The rotor (field) windings of synchronous machines contain both turn and ground insulation. A comprehensive review of the insulation systems and failure processes in round rotor and salient pole rotor field windings is in [2]. As an example, Figure 1 shows the cross-section of a large turbine generator rotor slot and its turn and ground insulation. Salient pole rotor windings are constructed differently [2], but still contain turn and ground insulation. In larger machines, the turn insulation is usually made from thin strips of aramid “paper”. The ground insulation is most often strips of epoxy-glass laminates or aramid paper. The most difficult stresses for the rotor winding are temperature, and mechanical forces due to rotation and thermal expansion. The electrical stress is relatively small, usually less than 500 V dc. The thermal and mechanical stresses gradually age the insulation until the insulation cracks or otherwise punctures, usually over a period of years or decades [2].

Figure 1. Cross-section of round rotor winding slot showing the insulation system components.

Failure of the turn insulation, even in multiple locations, does not necessarily result in a generator or synchronous motor shut down. Failed turn insulation leads to an increase in rotor vibration (due to unsymmetrical magnetic fields and unsymmetrical rotor heating/expansion), but as long as the vibration is tolerable, the generator can continue to operate. However, if more and more turn faults occur, it is likely that a ground fault or a “high bearing vibration” trip will eventually result.

A ground insulation fault in a synchronous machine rotor winding is usually considered important enough that the machine is shut down. Ground faults may be due to direct aging of the ground insulation, or cumulative action of an increasing number of turn faults.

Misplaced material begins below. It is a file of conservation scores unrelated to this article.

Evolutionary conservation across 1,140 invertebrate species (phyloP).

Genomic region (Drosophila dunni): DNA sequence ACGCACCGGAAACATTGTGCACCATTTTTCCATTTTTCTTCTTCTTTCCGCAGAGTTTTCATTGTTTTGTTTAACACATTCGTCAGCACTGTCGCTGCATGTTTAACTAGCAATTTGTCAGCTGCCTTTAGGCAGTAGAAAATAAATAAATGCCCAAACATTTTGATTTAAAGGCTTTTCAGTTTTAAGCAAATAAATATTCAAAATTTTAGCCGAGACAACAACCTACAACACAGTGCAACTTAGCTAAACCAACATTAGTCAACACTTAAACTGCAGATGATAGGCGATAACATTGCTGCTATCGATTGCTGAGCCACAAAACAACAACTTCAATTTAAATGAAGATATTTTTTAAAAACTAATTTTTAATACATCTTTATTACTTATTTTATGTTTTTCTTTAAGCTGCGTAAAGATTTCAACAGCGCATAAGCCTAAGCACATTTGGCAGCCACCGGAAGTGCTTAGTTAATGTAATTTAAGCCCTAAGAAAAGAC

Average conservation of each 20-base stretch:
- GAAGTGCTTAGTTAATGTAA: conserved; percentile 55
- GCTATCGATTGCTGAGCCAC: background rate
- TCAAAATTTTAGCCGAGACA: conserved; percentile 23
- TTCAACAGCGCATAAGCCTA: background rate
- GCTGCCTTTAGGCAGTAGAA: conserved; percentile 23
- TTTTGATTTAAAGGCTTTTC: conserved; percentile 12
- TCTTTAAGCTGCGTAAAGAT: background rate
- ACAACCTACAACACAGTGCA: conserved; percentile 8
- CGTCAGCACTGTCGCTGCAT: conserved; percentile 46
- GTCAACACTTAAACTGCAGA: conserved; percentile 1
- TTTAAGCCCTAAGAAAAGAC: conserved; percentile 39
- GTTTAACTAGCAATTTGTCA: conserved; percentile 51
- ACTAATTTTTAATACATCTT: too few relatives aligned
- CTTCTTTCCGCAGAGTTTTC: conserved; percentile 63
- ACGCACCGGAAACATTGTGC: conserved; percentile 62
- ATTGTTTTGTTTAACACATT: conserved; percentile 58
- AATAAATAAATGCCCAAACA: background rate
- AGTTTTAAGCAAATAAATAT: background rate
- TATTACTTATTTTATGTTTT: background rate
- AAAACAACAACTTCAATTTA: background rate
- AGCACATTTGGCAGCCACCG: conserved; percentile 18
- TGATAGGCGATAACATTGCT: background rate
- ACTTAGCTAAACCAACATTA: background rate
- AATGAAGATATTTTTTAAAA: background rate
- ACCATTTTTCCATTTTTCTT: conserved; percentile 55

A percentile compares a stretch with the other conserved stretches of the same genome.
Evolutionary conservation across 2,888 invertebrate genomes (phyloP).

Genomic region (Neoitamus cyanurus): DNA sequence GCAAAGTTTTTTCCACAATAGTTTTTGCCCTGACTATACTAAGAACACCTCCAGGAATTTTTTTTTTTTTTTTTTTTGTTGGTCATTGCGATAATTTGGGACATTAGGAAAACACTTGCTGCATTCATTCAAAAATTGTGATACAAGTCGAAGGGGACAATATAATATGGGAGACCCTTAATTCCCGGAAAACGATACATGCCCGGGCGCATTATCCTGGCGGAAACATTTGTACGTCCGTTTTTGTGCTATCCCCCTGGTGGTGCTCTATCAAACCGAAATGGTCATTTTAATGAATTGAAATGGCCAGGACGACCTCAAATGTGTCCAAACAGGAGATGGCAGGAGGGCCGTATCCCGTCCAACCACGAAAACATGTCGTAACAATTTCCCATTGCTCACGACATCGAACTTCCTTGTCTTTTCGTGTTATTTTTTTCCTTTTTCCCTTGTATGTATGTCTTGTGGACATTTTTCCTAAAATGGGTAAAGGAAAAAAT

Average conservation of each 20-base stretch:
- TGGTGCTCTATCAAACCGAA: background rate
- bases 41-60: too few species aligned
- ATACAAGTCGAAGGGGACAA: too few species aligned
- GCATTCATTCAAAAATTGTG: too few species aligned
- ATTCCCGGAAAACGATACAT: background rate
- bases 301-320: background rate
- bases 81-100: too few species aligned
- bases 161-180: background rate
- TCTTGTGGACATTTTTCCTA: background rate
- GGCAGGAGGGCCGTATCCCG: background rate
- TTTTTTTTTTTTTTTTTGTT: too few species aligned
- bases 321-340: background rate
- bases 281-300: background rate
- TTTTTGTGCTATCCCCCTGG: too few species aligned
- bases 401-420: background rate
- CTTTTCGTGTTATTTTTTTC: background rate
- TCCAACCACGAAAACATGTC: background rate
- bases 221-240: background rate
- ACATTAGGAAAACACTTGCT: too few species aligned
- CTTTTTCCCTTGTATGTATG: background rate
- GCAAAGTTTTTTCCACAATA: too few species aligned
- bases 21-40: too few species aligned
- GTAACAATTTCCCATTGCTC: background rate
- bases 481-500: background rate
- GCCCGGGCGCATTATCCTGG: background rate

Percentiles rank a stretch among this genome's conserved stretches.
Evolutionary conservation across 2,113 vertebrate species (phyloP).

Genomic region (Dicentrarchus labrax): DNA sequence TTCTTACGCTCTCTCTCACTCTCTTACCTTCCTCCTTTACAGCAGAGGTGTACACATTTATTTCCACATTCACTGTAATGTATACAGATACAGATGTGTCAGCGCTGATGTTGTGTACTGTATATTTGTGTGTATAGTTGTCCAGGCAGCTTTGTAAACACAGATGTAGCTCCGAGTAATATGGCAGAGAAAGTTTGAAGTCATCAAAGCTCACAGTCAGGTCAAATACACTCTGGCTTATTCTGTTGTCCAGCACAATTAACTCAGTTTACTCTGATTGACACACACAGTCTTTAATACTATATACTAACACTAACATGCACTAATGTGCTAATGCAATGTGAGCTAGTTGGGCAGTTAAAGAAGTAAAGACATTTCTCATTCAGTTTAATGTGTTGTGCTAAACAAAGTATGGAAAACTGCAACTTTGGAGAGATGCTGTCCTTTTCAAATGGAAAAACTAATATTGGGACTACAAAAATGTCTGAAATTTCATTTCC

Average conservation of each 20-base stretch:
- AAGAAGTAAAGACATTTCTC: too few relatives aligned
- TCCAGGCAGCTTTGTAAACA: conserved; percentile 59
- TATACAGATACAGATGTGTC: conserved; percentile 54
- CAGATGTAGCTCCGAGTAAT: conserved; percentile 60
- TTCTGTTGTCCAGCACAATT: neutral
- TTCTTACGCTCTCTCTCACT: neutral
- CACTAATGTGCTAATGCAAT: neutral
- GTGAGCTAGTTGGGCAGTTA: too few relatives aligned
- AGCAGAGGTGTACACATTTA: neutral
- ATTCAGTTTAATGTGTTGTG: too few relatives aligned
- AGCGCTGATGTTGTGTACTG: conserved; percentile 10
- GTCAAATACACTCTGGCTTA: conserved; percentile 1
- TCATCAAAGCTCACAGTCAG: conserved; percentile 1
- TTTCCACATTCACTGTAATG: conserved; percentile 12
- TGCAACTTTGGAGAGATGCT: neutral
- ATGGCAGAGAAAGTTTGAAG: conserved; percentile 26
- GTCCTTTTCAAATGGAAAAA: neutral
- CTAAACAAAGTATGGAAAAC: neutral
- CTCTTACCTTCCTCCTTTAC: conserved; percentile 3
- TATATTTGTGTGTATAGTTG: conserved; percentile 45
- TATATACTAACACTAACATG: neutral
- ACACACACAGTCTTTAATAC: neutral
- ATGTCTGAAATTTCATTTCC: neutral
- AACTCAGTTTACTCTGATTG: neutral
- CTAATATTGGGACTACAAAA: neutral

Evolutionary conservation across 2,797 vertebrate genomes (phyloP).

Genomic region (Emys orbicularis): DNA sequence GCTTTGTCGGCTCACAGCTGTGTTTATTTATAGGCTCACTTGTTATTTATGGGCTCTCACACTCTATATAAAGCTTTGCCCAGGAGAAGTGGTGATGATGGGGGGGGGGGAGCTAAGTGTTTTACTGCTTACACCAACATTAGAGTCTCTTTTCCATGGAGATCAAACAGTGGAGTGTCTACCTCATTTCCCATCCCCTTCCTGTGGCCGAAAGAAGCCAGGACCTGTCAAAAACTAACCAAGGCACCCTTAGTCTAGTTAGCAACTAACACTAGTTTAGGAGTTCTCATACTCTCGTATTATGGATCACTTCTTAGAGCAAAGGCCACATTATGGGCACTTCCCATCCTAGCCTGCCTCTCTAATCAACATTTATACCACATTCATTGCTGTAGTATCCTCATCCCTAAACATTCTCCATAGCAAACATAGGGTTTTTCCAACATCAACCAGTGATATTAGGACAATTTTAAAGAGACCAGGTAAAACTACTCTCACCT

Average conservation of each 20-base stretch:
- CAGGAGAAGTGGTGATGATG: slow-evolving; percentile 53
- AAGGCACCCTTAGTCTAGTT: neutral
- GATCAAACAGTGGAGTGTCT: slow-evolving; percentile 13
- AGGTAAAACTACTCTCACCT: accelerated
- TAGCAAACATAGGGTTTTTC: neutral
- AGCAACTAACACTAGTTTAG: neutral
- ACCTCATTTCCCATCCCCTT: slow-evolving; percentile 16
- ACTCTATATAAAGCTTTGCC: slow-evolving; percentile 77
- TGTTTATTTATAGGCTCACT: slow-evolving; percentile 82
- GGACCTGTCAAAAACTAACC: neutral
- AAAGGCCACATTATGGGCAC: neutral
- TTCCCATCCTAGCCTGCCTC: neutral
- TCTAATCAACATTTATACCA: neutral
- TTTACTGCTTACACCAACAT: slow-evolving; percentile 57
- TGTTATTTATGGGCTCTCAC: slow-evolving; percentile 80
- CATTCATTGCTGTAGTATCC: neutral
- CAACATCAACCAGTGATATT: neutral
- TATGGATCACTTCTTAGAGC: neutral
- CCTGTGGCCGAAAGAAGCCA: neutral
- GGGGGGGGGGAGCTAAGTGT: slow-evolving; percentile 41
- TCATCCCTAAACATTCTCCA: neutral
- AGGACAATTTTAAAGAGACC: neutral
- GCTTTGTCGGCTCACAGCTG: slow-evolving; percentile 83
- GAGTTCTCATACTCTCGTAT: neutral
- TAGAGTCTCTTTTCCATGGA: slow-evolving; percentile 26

The main testing and monitoring systems for rotor windings in use today detect the presence, number and location of turn faults. If the number of turn faults is increasing over time, then maintenance of the rotor winding is prudent to avoid a ground fault or a trip due to bearing vibration.


Modern stator windings in motors and generators rated 3.3 kV or more are manufactured from individual form wound coils or bars [2]. Most machines rated less than about 50 MVA use multi-turn coils (Figure 2), whereas generators rated above 50 MVA tend to use bars (half turn coils). In form wound coils there is both turn insulation and ground insulation. Failure of either system will almost immediately result in an over-current that will trip a circuit breaker. Even a single turn insulation puncture will allow a very large circulating current to flow in the affected coil due to AC induction from the other coils. This high current will melt the copper conductors and adjacent ground insulation in a few seconds. Thus any monitoring system needs to be sensitive to the gradual deterioration of the turn insulation and ground insulation, rather than the occurrence of faults, since the first fault will trip the machine. Regrettably, there still seems to be no diagnostic test to evaluate the condition of the stator turn insulation. The available turn insulation tests just determine if the insulation is punctured or not. Bar windings do not contain turn insulation.

Figure 2. Cross-section of a stator slot showing two multiturn coil legs in the slot.

The turn insulation in modern stator windings rated 3.3 kV and above is usually made from a fiberglass and polyester tape, and/or mica paper tape [2]. The ground insulation is almost universally made from mica paper tapes bonded together with epoxy. In addition, in most stators rated 6 kV and above, there are partly conductive coatings on the surface of the coils and bars to prevent partial discharge [2].